10 Etiquette Rules to Follow When Dining
The basics of proper eating are common knowledge. Everyone knows that you work your way from the outside to the inside (nearest to your plate) when selecting cutlery for each course. But there's certainly a lot more to formal dining than just that. Read on if you want to present yourself in a proper manner while dining in a formal setting.
1. DRESS FOR THE OCCASION.
A dress code is there for a reason. If you're unsure of what to wear, overdressing is better than underdressing. After all, you can easily remove an accessory or coat rather than the opposite.
2. TURN YOUR PHONE OFF...
Or if you can't resist, put it on silent. Along with being off the grid for the entirety of the dinner, you should also refrain from placing your phone or any of your belongings anywhere on the table.
3. DON'T USE YOUR FORK TO SCOOP.
It's a common mistake to use a fork as a scoop, much like a spoon, but it's considered bad practice. Instead of scooping food, use the knife to push food toward the fork. What's more, the tines of the fork should always face down. There are, however, food items such as fish and pasta that are exceptions to this rule.
4. BRING THE FOOD TO YOUR MOUTH.
Not vice versa. Hunching your back down to eat a piece seems like a good idea, but keeping your posture is important in a formal setting.
5. DON'T HOLD YOUR KNIFE LIKE A PEN.
Place the handle in the palm of your hand and rest your index finger on top of it. Your thumb should then secure the side. It takes a bit of maneuvering and a bit of practice at first.
6. ALWAYS BE MINDFUL OF THE CONVERSATION.
Conversation is imperative to any dinner. Aside from not talking while your mouth is full, it's best to be mindful of the topics being discussed. Sex, money, religion, politics, and other controversial topics are off the table. If the conversation steers that way, however, keep your cool and try to change the topic.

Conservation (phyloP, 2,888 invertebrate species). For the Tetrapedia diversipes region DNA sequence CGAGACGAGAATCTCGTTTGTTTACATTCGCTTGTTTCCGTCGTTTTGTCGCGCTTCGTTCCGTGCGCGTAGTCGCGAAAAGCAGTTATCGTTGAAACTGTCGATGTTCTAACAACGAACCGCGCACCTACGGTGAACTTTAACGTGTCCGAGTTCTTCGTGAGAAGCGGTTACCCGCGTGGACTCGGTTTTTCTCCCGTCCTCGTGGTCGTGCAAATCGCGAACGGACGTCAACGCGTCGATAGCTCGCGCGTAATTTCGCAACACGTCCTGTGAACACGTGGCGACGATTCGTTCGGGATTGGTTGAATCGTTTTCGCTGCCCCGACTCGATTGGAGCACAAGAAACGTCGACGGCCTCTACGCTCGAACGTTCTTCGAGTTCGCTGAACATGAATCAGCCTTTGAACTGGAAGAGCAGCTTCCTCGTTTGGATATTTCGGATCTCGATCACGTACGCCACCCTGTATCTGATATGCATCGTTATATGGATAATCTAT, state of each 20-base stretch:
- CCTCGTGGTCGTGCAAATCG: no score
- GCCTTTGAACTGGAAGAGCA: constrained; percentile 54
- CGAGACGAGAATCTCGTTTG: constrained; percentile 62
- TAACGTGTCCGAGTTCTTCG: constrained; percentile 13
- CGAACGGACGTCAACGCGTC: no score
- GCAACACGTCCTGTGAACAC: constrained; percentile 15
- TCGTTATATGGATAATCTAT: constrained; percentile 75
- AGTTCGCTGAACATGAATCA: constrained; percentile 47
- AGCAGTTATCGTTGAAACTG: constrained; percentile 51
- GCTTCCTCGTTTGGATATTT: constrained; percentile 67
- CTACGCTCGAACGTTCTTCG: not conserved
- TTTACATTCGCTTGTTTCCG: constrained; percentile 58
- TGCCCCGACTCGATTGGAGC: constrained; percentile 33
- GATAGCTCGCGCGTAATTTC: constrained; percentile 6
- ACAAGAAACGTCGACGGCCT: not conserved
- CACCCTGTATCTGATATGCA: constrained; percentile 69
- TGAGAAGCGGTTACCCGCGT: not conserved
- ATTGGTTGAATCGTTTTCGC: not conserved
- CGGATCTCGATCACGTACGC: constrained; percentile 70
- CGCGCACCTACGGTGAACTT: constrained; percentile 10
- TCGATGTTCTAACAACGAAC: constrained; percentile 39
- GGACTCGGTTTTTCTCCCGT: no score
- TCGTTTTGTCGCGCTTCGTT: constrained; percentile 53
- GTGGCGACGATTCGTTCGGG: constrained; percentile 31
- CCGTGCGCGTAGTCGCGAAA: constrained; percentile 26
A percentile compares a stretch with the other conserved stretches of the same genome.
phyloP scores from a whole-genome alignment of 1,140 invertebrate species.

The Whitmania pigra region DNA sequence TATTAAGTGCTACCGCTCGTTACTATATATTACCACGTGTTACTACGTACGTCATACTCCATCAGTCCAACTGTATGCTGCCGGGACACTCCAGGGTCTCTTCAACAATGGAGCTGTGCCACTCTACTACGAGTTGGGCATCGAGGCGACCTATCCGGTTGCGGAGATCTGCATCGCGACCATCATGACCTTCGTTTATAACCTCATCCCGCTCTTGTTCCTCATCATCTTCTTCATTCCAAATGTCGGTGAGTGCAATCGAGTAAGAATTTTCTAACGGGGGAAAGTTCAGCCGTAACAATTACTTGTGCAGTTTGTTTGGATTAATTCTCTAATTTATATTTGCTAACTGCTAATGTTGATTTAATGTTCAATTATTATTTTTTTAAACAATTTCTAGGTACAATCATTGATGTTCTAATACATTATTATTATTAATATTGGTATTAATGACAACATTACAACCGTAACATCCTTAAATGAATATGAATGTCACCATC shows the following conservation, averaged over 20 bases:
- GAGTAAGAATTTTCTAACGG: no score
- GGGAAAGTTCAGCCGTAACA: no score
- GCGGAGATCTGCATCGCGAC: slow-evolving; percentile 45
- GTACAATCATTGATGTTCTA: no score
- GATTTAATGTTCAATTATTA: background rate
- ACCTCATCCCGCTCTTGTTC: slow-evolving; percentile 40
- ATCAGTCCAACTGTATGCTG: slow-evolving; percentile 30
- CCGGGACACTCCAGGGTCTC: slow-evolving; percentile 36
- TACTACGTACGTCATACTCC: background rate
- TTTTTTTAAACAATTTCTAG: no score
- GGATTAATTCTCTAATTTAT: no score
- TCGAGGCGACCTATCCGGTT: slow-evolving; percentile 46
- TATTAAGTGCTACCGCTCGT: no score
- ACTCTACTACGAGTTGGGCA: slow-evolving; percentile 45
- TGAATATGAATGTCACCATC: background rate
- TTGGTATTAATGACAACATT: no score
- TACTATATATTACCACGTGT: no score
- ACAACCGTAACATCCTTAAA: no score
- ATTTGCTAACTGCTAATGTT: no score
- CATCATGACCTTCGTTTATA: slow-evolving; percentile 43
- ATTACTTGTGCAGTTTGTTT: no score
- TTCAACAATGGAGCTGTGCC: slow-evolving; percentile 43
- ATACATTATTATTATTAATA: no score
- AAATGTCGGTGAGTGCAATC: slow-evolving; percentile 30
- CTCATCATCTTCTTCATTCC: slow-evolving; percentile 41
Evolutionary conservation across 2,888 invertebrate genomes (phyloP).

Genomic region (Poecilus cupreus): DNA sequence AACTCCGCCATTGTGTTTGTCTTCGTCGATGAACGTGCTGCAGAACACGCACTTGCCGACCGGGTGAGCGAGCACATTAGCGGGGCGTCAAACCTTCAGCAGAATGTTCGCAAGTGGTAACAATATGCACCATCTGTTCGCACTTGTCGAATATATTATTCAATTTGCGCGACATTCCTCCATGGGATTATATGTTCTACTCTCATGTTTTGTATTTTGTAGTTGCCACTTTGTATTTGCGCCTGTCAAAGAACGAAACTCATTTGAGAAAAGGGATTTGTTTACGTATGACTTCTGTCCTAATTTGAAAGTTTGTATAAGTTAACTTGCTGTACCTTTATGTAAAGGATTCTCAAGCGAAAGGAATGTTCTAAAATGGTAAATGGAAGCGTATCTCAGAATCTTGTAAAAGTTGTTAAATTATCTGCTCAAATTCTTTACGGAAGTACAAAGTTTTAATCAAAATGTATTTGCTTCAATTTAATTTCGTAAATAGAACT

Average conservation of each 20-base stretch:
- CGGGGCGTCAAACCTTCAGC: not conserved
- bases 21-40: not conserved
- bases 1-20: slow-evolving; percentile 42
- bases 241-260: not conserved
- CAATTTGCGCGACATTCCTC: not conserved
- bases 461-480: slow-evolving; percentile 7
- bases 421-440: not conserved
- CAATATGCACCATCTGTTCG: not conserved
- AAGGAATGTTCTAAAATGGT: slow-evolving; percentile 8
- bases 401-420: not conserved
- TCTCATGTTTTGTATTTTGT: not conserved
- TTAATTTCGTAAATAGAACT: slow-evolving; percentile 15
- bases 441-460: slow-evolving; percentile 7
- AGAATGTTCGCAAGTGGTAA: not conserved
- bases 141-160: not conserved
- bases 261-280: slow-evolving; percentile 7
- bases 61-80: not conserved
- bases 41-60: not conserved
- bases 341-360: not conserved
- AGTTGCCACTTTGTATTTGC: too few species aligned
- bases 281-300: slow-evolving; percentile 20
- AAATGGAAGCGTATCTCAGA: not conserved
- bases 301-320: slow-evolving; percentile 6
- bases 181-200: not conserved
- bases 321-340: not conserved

7. KEEP YOUR ELBOWS OFF THE TABLE.
Resting your forearms, however, is okay. Another thing that's key during a formal dinner is posture. Keep a comfortable distance and remember not to hunch over the table.
8. KEEP YOUR BREAD ON THE PLATE...
Unless you're lifting it to put it in your mouth. This means keeping it on the plate while breaking off a piece and putting butter on that piece. (Do not butter a whole piece/slice of bread all at once.)
9. PLACE YOUR UTENSILS IN A 4:00 POSITION ONCE DONE.
When taking a break, place your fork and knife in the center of the plate in an inverted V position. Once you're finished, place your utensils in a 4:00 position with the blade of the knife facing inward.
You probably know that it's never in proper form to tuck a napkin in your shirt. But there's a lot more base to cover with the table accessory. Once you're seated, wait for your host before unfolding your napkin and putting it on your knees. If you're leaving for good, pinch the center of the napkin and place it on the left side of your place setting.
There are conflicting statements on what you should do with the napkin if you're leaving the table for a moment. Some etiquette experts say you can leave it unfolded in your chair, but some even go as far as saying to leave it on the back of the chair or the arm of the chair. This is where the golden rule of etiquette comes in: To follow what your host does.